The District’s elected officials have a fresh reason to think twice before picking up the phone on behalf of their constituents after the city’s ethics czar this week issued new guidance on the proper exertion of political influence.

The advisory opinion from Darrin P. Sobin, director of government ethics for the Board of Ethics and Government Accountability, offers unprecedented detail on what it means to be an upstanding elected official in a city that has undergone a spate of significant ethical strife.

Since January 2012, two D.C. Council members have resigned their offices before admitting to federal felonies. A former council member pleaded guilty in June to a bribery charge. Three sitting council members have been admonished to varying degrees in the nine months since the ethics board was established, and board investigators have recently asked questions about at least two other matters involving sitting members.

The opinion comes as the board continues to take an active role in questioning lawmakers’ public conduct.

On Friday, the Associated Press reported that several people have been questioned by the board about whether Jack Evans (D-Ward 2) acted properly in securing an alley closing for George Washington University. Also, court documents obtained by The Washington Post indicate that a matter involving Jim Graham (D-Ward 1) was referred to the ethics board and, because he is a lawyer, to D.C. bar discipline authorities in May.

The board has not launched a formal investigation into either matter.

Sobin’s 18-page opinion, focused on constituent services by elected officials, has already elicited private grumbles from some council members, who spoke on the condition of anonymity so as not to vex the ethics authorities who could rule on their conduct.

Though the opinion says it “will not . . . attempt to redefine the District government or the roles of elected officials within it,” the lawmakers said they are concerned it could throw into question long-accepted practices — the clout, the grease, the influence that gets things done in the city.

For instance: A council member directing a staff member to inquire with a city agency about the status of a constituent’s permit? Permissible, the opinion states. The council member personally inquiring with agency staff about the permit? Not so much.

Unless the legislator in question is in the habit of making permit inquiries, the personal intervention “creates at least an appearance of impropriety,” Sobin writes.

And “power parity” should be taken into account, he writes. That is, whether a council member intervenes with a rank-and-file employee or a high-ranking agency official makes a difference. The former should be avoided “so as to reduce the potential for intimidation.”

The opinion comes four months after the board admonished council member Vincent B. Orange (D-At Large) for improperly intervening with inspectors who were seeking to close a business for health code violations. Orange had defended his intervention on behalf of the business, owned by a campaign contributor, as “clearly acceptable constituent service.”

The board, however, ruled that Orange had abused the “prestige of his office,” and Sobin said in an interview that the “experience demonstrated to us there was uncertainty in this area and that guidance was necessary.”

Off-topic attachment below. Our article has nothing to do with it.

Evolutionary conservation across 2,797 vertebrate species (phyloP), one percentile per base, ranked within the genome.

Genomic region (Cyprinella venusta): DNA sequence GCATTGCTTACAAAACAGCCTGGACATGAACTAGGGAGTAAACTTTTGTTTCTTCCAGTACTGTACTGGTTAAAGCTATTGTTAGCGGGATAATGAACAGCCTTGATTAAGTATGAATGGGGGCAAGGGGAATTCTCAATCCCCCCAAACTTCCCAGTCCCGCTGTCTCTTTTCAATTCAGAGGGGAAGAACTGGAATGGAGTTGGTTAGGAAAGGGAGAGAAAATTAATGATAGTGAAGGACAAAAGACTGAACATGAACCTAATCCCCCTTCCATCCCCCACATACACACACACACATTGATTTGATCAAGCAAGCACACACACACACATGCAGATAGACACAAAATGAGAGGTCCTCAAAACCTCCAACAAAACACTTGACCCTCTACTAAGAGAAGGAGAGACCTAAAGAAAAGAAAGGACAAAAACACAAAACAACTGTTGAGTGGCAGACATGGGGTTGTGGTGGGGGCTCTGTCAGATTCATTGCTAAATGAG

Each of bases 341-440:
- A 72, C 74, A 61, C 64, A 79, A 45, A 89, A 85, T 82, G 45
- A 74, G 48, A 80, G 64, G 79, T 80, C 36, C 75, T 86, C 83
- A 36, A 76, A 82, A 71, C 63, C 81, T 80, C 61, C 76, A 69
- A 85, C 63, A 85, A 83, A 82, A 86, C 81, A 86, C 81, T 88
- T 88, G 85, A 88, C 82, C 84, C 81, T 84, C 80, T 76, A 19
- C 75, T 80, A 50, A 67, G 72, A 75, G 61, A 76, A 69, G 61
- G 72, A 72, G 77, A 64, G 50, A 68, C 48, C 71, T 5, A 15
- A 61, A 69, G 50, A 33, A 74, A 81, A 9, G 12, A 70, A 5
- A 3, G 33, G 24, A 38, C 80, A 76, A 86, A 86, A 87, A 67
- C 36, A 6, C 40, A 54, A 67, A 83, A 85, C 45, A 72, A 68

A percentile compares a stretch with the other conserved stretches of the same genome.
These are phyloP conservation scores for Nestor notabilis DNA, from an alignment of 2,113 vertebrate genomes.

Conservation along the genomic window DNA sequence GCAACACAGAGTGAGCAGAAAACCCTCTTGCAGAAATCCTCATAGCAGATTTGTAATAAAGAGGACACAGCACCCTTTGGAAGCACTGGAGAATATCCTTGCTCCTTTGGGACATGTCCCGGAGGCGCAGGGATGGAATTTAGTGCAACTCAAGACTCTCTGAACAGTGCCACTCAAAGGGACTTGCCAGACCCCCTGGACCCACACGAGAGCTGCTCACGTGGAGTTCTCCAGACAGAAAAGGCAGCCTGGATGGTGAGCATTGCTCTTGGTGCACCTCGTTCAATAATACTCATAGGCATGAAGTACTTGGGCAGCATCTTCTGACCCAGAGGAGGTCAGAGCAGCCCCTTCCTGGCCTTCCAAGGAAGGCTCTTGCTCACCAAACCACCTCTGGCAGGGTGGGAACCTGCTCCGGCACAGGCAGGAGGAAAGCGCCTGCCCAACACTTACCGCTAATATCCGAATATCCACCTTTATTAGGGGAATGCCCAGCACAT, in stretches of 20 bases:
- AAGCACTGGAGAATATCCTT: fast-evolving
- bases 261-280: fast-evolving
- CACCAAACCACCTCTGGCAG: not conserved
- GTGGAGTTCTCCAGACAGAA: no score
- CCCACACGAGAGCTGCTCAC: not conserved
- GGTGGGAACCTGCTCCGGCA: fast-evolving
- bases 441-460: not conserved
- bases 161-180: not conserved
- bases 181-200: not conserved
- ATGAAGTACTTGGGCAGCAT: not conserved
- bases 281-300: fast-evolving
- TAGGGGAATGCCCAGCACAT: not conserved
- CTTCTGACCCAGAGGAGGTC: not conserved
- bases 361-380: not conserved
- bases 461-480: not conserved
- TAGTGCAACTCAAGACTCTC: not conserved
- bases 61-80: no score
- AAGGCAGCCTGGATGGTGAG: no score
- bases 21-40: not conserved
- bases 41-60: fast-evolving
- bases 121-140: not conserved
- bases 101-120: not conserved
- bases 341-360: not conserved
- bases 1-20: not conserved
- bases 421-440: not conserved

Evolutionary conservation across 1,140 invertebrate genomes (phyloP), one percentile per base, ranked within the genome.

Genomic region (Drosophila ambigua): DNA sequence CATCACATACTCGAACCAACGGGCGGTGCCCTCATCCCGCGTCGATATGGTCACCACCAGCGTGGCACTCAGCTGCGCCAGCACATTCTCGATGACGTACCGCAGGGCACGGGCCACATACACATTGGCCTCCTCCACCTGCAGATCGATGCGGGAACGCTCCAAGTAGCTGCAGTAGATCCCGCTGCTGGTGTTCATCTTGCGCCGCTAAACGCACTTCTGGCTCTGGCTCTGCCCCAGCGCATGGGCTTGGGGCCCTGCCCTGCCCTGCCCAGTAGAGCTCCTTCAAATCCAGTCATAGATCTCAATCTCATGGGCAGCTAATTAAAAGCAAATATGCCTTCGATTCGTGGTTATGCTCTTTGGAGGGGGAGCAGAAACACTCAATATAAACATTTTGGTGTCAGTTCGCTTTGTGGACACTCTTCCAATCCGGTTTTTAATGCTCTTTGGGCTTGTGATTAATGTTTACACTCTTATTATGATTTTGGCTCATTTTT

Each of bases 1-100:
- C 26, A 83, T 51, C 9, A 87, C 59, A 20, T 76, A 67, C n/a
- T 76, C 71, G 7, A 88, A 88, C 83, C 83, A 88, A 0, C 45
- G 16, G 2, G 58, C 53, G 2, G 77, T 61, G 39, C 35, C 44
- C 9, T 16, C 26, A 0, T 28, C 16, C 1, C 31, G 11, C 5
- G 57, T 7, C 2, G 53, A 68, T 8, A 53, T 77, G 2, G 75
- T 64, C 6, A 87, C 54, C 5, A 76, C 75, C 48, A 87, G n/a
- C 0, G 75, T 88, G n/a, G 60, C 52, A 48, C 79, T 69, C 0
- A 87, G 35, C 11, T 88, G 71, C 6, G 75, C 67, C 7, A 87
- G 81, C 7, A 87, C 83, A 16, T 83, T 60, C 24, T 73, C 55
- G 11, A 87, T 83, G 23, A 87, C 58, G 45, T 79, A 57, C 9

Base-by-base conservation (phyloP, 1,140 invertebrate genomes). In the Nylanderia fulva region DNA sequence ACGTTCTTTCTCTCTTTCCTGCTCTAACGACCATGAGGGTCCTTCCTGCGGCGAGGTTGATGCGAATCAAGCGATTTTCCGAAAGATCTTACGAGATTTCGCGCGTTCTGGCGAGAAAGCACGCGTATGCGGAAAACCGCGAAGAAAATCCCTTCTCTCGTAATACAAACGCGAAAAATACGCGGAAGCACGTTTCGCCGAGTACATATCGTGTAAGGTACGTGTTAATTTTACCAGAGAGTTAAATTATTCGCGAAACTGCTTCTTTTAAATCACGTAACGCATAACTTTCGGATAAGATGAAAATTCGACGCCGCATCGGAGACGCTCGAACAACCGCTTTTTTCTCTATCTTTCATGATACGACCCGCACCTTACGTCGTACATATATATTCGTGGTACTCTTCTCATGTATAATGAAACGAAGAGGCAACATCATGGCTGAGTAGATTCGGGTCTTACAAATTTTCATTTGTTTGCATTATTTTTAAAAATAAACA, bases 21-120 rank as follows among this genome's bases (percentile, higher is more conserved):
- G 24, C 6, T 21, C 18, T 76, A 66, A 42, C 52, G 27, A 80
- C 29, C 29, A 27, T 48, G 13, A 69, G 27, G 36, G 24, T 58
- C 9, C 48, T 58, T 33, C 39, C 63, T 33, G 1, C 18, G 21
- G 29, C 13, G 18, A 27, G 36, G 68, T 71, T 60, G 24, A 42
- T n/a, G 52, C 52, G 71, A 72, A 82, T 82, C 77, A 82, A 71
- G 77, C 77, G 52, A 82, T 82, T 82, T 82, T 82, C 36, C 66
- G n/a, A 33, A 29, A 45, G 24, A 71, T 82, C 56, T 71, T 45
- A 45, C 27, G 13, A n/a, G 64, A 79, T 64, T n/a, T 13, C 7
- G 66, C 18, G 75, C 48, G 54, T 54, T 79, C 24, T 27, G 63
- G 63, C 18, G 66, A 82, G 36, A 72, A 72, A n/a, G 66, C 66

Council Chairman Phil Mendelson (D) said Friday that he and other lawmakers were still digesting the opinion. But he said it was a positive step to have the guidance on paper. “Having some guidelines, even if one might disagree with them, is helpful,” he said, “because we need a bright line.”

The recent inquiries about council members indicate the board has not been shy in probing politically sensitive allegations.

According to a Foggy Bottom Advisory Neighborhood Commission member, Jackson Carnes, Evans said that he reneged on a deal to have George Washington University reimburse the city $2.8 million for the value of the alley land because he needed the university’s support for his pending mayoral campaign.

Evans denied making the comment Friday, and a third person present for the June 26 encounter, community activist Barbara Kahlow, said she did not recall Evans mentioning the university during the conversation.

The Graham referral concerned the legislator’s attempts to intervene in a case before the Office of Administrative Hearings involving a tenant dispute in his ward. Graham sent a letter to the administrative law judge handling the case on April 23, urging him to take into account the case’s potential harmful effect on city rent control policy.

After the judge notified the parties in the case of Graham’s letter, a lawyer involved in the matter said in a May 29 filing that he had filed complaints with the ethics board and bar authorities. The unsolicited letter, attorney Vincent Mark Policy wrote, is a “shocking disregard . . . of [Graham’s] obligations both as an attorney and as a District of Columbia government employee.”

Graham, who is now seeking to formally intervene in the case, declined to comment. Policy could not be reached.

Sobin declined to comment on the Evans and Graham matters, citing city law preventing him from confirming, denying or otherwise discussing informal board inquiries.

However, the advisory opinion issued Thursday contains discussion of a scenario that bears resemblance to the Graham matter — whereby a “Councilmember M” calls an administrative law judge during the course of litigation and urges the judge to rule in favor of a constituent.

“The Councilmember’s action is unacceptable,” the opinion says of the hypothetical legislator.

Aaron C. Davis contributed to this report.